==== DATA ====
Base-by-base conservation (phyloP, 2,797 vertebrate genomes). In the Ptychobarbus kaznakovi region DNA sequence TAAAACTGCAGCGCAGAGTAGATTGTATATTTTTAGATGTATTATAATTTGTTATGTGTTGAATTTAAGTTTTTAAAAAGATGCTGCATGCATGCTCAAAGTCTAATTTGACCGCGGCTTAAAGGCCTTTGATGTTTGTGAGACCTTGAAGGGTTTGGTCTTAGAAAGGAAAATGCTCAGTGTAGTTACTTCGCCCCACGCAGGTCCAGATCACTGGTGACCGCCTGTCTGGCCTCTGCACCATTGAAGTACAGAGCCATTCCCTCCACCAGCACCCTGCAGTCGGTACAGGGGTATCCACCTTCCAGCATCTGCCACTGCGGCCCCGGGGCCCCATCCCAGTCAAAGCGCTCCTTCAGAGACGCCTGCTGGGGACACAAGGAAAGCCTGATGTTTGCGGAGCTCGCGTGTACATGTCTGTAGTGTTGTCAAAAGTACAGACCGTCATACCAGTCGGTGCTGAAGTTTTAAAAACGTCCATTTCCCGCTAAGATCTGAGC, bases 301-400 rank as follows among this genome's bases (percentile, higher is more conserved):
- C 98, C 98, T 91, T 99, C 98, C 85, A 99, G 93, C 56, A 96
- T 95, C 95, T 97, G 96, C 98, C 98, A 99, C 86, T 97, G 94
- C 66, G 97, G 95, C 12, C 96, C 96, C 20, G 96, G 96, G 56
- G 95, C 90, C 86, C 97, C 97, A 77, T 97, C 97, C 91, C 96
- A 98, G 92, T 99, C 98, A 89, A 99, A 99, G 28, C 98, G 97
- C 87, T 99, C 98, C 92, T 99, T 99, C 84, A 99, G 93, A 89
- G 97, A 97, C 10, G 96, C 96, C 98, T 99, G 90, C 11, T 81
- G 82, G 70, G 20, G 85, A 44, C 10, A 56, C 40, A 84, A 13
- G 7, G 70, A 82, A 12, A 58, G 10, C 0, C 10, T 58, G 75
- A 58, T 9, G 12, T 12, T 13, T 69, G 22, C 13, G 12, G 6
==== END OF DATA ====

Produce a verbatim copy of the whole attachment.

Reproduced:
Base-by-base conservation (phyloP, 2,797 vertebrate genomes). In the Ptychobarbus kaznakovi region DNA sequence TAAAACTGCAGCGCAGAGTAGATTGTATATTTTTAGATGTATTATAATTTGTTATGTGTTGAATTTAAGTTTTTAAAAAGATGCTGCATGCATGCTCAAAGTCTAATTTGACCGCGGCTTAAAGGCCTTTGATGTTTGTGAGACCTTGAAGGGTTTGGTCTTAGAAAGGAAAATGCTCAGTGTAGTTACTTCGCCCCACGCAGGTCCAGATCACTGGTGACCGCCTGTCTGGCCTCTGCACCATTGAAGTACAGAGCCATTCCCTCCACCAGCACCCTGCAGTCGGTACAGGGGTATCCACCTTCCAGCATCTGCCACTGCGGCCCCGGGGCCCCATCCCAGTCAAAGCGCTCCTTCAGAGACGCCTGCTGGGGACACAAGGAAAGCCTGATGTTTGCGGAGCTCGCGTGTACATGTCTGTAGTGTTGTCAAAAGTACAGACCGTCATACCAGTCGGTGCTGAAGTTTTAAAAACGTCCATTTCCCGCTAAGATCTGAGC, bases 301-400 rank as follows among this genome's bases (percentile, higher is more conserved):
- C 98, C 98, T 91, T 99, C 98, C 85, A 99, G 93, C 56, A 96
- T 95, C 95, T 97, G 96, C 98, C 98, A 99, C 86, T 97, G 94
- C 66, G 97, G 95, C 12, C 96, C 96, C 20, G 96, G 96, G 56
- G 95, C 90, C 86, C 97, C 97, A 77, T 97, C 97, C 91, C 96
- A 98, G 92, T 99, C 98, A 89, A 99, A 99, G 28, C 98, G 97
- C 87, T 99, C 98, C 92, T 99, T 99, C 84, A 99, G 93, A 89
- G 97, A 97, C 10, G 96, C 96, C 98, T 99, G 90, C 11, T 81
- G 82, G 70, G 20, G 85, A 44, C 10, A 56, C 40, A 84, A 13
- G 7, G 70, A 82, A 12, A 58, G 10, C 0, C 10, T 58, G 75
- A 58, T 9, G 12, T 12, T 13, T 69, G 22, C 13, G 12, G 6